Finding the right work and life balance is tricky, and leaning too far either way can lead to a nasty spill.
Whether you're juggling work and studies or struggling to fit in time for family, friends, and hobbies without neglecting your work, maintaining a perfect equilibrium isn't an easy task.
I can't tell you how to put balance into your own life, but I hope by sharing my story—and the stories of other team members who struggle just like you—perhaps you can brainstorm your own solutions to take care of yourself and find the time to do the things you enjoy with the people and pets you love.
For some, working full time, running a household, and keeping up an active social life seems effortless. These people always seem to look good, too. It may be tempting to try to emulate their example, but first ask yourself if theirs is a lifestyle that you could maintain for the long haul. For example, with great effort you could teach a basset hound to run an agility course or train a Jack Russell terrier to lay around the house all day, making himself busy getting into no trouble whatsoever. But do you really think either dog could maintain these activities without going completely bonkers?
Don't try to be an agile basset hound. Find a solution to your life-balance issues that suits you as well as a chewed-up pair of slippers suits a Jack Russell terrier.
It seems that most people have life-balance issues that they either manage or they struggle to manage. However, I've noticed that the people who don't seem to ever struggle often appear to live lives that are out of kilter. That is to say, they spend a disproportionate amount of time doing one thing and one thing only. If you're trying to figure out a way to do everything—and do it well—there's good news and bad news. And then some more good news.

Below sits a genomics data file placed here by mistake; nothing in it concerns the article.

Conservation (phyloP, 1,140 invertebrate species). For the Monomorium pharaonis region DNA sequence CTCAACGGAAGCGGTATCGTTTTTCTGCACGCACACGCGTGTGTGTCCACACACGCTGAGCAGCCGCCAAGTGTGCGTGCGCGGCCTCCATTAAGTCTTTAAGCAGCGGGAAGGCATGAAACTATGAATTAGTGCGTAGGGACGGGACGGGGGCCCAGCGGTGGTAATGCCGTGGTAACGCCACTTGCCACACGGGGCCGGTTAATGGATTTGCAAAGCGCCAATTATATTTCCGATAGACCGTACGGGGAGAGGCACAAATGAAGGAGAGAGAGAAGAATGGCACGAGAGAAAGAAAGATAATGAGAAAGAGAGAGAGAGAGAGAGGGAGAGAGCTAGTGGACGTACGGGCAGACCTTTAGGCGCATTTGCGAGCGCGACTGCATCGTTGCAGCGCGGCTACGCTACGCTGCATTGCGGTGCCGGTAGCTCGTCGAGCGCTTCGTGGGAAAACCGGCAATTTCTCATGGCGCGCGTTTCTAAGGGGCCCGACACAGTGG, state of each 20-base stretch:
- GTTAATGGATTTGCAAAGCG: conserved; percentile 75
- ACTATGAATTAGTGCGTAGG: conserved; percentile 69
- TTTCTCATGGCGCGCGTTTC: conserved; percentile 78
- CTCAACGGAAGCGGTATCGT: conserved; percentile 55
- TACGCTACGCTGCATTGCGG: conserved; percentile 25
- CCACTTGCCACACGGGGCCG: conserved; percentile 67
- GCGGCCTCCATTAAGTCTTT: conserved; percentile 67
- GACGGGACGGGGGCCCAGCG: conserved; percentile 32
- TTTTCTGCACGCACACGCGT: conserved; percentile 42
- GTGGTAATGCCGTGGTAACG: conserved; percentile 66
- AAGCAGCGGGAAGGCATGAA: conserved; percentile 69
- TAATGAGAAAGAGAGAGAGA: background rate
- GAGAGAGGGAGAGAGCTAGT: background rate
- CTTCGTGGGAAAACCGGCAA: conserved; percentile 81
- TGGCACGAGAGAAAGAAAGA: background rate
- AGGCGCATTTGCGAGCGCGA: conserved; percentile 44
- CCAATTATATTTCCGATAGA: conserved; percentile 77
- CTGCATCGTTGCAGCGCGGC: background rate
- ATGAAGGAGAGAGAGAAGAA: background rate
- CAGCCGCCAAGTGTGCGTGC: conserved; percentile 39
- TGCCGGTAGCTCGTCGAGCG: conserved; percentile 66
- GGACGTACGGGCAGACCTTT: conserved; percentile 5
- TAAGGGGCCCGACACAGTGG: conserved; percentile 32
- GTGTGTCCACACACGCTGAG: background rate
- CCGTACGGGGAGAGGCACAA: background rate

The good news? If you've realized that you're not at your happiest or best when you spend too much time at work or too little time with grown-ups, then you're on the right track. The bad news? No two experts agree on how to balance your work and your life. The other good news? No two people are exactly alike. So it makes sense that there's no one-size-fits-all answer to this puzzle. The answer to finding balance lies within each person.
Your experience might be similar to mine or it might be completely different. In the next pages you'll see other examples of team members' experiences and their challenges as they try to find their own work-life balance. Perhaps you're a single mother or a son caring for aging parents. Maybe you're deeply committed to a charitable organization in your community, pursuing a degree, running a business, or donating your personal time to a no-kill animal shelter. Whatever your experience, remember that making time for a healthier "you" will help you offer more to the career, people, and causes you love.
I began my life as a stay-at-home mom shortly before baby No. 2 came along. And shortly after baby No. 2 came life-balance issue No. 1: Not doing enough outside of the home. I realized that I wanted—no, I needed—to spend more time with people who didn't consider Elmo a close friend.
I accepted a part-time job working for an animal hospital that specialized in exotics near my home. This job seemed perfect. The pay, my co-workers and bosses, and the unique animals were all great. Because I loved everything else about the job so much, it took me weeks to realize that the hours I was working weren't working for my family. As much as I wanted a break from the little ones and domesticity, I missed having dinner with my family because I worked a closing shift or because a sick animal limped, fluttered, or slithered into the office at 10 minutes to 5.
With a heavy heart, I gave notice at the animal clinic and accepted a part-time job teaching high school animal science. I was also able to find a CVT job one day a week that allowed me to get my animal "fix" but didn't require me to work the closing shift or miss any meals with my family.